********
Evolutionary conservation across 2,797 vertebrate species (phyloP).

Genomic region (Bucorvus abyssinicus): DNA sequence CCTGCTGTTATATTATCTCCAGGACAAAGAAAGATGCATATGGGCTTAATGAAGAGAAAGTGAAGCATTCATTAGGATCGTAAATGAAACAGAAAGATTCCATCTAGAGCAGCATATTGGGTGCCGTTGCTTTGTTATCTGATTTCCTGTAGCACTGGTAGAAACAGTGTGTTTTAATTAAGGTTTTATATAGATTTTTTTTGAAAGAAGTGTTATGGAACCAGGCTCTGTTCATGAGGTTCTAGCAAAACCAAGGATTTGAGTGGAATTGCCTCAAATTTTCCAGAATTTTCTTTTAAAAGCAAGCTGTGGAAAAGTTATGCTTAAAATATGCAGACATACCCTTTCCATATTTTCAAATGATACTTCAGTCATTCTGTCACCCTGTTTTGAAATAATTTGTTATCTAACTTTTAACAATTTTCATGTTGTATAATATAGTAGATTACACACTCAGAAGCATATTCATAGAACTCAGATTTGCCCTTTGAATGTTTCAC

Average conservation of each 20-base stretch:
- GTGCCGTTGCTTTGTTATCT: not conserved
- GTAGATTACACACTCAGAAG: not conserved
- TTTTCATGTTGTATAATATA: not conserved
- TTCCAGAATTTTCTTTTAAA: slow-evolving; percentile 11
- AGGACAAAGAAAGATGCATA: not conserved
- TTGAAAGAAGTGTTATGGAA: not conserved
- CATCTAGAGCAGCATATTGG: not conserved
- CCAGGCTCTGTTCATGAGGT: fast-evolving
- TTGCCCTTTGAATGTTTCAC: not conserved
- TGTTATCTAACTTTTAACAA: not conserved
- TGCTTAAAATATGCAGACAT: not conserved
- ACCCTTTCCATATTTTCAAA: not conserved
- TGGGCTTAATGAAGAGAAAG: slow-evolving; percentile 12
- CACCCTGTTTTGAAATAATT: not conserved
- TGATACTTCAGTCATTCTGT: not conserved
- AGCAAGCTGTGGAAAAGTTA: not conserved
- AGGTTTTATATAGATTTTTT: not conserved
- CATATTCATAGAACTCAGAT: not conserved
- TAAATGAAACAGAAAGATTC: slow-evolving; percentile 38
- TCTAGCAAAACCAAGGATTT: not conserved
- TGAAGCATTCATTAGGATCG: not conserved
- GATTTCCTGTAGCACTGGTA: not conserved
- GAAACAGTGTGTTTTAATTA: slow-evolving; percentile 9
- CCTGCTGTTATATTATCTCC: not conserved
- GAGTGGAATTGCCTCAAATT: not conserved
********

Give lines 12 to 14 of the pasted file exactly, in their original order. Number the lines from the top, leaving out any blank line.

- TTGCCCTTTGAATGTTTCAC: not conserved
- TGTTATCTAACTTTTAACAA: not conserved
- TGCTTAAAATATGCAGACAT: not conserved